They're back! The first wave of invading elm seed bugs is upon us. Both adults and immatures have begun their advances on our houses. While their diet consists of elm seeds, their threat is as a nuisance home invader.
Elm seed bugs are originally from the Mediterranean area but first showed up as unwanted pests in western Colorado in 2017. Since that time they have become a well-known pest of Delta County homes. With the prevalence of seed-bearing Siberian elms, I don't expect this pest problem to disappear any time soon if ever.
Elm seed bugs have a single generation a year with adults overwintering inside buildings, wood piles, beneath tree bark, leaf litter and just about anywhere they can escape winter weather conditions. As temperatures warm up in the spring, these adults become quite active, mating and laying eggs on developing elm seeds. If only that was all they did!
When overwintering elm seed bugs emerge in the spring, they can immediately become nuisance pests. But wait -- it gets even worse. Their eggs hatch and nymphs feed on these seeds but also move around quite a bit, themselves becoming a nuisance. These nymphs feed into June before becoming winged adults. Yes I said winged! That means that they have no problem dispersing over considerable distances. So just because you don't have a Siberian elm in your neighborhood does not mean you are immune to their invasions.
Immature elm seed bugs lack wings and are smaller than their parents. As they grow, black wing pads develop and the abdomen appears as a lighter red color. Adults are the stage normally found in homes. These are about 1/3 inch long with dark, rusty-red and black coloration. The underside of the insect is red. On the back behind the head there is an upside-down black triangle set inside two rusty-red triangles.
Next to the edges of the wings are noticeable white dots interspersed with rusty-red and black dots. Wings are held crossed over the back and half of the wing is black and the other half is red and black.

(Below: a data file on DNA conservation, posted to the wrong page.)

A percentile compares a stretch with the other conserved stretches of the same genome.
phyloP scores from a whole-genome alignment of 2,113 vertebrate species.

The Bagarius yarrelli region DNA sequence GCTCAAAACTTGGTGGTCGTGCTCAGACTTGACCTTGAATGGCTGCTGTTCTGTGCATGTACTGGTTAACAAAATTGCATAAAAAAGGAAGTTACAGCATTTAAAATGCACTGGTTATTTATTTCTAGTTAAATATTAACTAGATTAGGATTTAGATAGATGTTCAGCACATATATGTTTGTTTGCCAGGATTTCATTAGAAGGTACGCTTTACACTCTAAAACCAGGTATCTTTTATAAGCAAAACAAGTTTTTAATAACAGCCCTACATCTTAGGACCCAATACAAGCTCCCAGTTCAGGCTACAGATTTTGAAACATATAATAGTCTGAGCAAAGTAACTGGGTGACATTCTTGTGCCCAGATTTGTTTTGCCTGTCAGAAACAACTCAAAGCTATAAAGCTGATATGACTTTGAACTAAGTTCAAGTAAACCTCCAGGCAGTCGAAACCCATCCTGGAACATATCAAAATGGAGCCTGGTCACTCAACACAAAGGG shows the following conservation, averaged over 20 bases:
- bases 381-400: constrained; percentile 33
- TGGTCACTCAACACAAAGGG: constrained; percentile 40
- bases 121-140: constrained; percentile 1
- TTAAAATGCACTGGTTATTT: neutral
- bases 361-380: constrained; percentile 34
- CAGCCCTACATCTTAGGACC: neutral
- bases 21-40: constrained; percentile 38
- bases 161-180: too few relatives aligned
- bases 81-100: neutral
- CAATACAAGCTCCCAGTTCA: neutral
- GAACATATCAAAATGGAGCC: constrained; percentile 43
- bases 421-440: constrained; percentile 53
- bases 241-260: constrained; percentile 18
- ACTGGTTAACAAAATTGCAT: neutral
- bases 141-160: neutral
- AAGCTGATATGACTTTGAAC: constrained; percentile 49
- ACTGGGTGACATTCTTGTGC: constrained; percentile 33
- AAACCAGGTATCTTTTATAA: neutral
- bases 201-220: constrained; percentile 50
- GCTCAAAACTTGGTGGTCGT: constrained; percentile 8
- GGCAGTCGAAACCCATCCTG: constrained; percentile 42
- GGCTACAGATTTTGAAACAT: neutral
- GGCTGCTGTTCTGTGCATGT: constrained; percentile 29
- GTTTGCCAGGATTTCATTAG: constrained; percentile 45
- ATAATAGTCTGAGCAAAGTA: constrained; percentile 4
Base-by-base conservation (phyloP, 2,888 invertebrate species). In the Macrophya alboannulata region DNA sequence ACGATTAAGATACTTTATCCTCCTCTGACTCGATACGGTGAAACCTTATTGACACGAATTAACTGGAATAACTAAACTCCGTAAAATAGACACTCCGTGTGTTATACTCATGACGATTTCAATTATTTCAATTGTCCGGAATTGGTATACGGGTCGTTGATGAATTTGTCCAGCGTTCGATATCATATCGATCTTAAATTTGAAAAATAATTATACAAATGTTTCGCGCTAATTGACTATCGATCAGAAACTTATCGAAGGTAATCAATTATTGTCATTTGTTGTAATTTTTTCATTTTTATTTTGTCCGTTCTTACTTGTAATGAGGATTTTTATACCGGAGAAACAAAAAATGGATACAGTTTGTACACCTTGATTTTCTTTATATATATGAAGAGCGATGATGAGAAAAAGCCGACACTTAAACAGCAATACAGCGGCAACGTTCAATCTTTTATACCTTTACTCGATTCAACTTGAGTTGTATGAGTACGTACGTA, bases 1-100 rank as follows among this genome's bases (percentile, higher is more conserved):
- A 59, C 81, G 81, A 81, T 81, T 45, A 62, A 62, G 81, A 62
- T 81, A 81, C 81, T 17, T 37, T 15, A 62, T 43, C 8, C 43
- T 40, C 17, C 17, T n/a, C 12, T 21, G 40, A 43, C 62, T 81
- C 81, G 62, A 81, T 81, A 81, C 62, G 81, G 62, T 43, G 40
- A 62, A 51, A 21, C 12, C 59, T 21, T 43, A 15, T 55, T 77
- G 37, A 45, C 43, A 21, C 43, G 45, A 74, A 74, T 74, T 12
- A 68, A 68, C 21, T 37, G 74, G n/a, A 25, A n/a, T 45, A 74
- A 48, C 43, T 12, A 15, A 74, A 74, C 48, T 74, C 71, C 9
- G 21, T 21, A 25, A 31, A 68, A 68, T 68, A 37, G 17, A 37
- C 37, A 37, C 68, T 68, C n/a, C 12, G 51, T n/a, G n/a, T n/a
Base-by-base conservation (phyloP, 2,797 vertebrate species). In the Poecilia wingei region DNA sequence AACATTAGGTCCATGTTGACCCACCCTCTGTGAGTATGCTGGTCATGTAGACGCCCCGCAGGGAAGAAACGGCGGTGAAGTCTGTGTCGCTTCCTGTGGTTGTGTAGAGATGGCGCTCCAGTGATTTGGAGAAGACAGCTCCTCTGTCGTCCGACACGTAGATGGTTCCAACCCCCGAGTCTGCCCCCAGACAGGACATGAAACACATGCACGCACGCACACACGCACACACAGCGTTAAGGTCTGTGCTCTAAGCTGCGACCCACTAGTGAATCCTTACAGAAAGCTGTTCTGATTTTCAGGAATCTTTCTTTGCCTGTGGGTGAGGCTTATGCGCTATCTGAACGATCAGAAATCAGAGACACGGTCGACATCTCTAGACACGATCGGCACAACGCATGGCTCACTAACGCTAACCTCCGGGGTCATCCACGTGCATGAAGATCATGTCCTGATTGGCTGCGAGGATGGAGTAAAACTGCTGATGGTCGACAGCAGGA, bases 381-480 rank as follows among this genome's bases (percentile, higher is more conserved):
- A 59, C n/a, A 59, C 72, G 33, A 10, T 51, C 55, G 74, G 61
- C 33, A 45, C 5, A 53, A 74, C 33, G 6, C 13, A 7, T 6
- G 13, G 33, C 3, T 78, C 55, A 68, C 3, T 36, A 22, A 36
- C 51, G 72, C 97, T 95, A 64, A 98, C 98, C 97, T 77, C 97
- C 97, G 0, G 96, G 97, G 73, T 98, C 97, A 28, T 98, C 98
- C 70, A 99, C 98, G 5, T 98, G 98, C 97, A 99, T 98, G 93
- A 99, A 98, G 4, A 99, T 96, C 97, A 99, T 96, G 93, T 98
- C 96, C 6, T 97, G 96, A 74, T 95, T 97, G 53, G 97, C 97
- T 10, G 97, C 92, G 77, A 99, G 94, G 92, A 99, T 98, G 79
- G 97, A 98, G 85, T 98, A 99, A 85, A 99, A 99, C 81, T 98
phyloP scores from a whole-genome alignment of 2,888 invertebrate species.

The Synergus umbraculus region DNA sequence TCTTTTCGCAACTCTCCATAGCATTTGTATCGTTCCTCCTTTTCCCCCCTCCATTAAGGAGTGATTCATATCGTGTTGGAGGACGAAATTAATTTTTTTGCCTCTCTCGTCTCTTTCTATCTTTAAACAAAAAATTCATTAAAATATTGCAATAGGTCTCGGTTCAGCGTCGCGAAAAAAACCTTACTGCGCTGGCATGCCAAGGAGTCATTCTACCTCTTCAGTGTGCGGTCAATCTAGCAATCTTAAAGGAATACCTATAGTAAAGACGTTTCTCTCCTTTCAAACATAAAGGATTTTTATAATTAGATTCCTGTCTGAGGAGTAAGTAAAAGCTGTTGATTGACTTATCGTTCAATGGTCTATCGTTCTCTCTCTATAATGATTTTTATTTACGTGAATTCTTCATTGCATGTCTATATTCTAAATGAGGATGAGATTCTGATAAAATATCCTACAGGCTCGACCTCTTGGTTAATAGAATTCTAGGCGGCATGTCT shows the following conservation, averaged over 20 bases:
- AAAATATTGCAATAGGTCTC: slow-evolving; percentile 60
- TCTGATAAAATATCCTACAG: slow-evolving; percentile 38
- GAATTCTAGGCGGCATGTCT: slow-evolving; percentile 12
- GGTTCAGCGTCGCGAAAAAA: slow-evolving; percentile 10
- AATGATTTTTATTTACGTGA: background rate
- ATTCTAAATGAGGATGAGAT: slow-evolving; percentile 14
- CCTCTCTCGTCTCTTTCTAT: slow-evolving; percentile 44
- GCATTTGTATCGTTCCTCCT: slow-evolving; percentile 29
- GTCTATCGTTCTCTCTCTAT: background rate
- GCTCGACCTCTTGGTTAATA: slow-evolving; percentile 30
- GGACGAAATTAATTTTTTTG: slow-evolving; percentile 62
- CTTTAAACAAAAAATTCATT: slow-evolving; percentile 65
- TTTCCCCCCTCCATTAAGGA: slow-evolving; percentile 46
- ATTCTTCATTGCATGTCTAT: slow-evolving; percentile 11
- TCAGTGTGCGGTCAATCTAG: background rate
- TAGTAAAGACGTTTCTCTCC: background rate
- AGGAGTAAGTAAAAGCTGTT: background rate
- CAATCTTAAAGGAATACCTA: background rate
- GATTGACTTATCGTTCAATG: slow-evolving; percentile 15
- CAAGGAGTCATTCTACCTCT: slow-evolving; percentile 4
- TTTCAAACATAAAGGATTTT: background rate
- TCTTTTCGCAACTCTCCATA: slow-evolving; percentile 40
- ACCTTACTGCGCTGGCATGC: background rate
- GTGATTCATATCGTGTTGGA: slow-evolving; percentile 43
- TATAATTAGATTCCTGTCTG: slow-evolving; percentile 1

Adults will be around from summer through the fall when cold temperatures drive them into protected places such as your home. High temperatures during the summer can also encourage both adults and nymphs to sneak into your home. They may enter homes via cracks and crevices, but most commonly enter via windows and doorways that have poor seals and no door sweeps. While in your home they may be seen around windows sills, walls, ceilings, furniture and behind wall hangings. When touched or squashed these bugs can give off a foul odor described as smelling like bitter almonds.
Excluding these bugs from the home is done by sealing windows and doors with weather stripping while insuring screens and door sweeps are in good condition. Ensure the caulking around windows and door frames is in good condition with no cracks. Caulk and seal gaps in soffits, gas, electrical and plumbing lines leading into the house.
Once in your home, you can vacuum up the bugs and dispose of them outside or flush down the toilet. An outside perimeter barrier of insecticide containing a pyrethroid around window and door entryways may be the best way to deter bugs entry into the home. There is nothing to be gained by spraying the side of the house or your entire landscape. Sometimes diatomaceous earth does a good enough job in reducing home invasions as a perimeter application.
Just when you thought that all that blowing seed and sprouting seedlings from Siberian elms was the worst that could happen, in walks the elm seed bug to claim victory as the top dog nuisance pest. I think I've told you before that insects rule!
Jim Leser retired to Cedaredge in 2007 after a career with Texas A&M University Extension in entomology. He is a member of the Cedaredge Tree Board and a Colorado Master Gardener.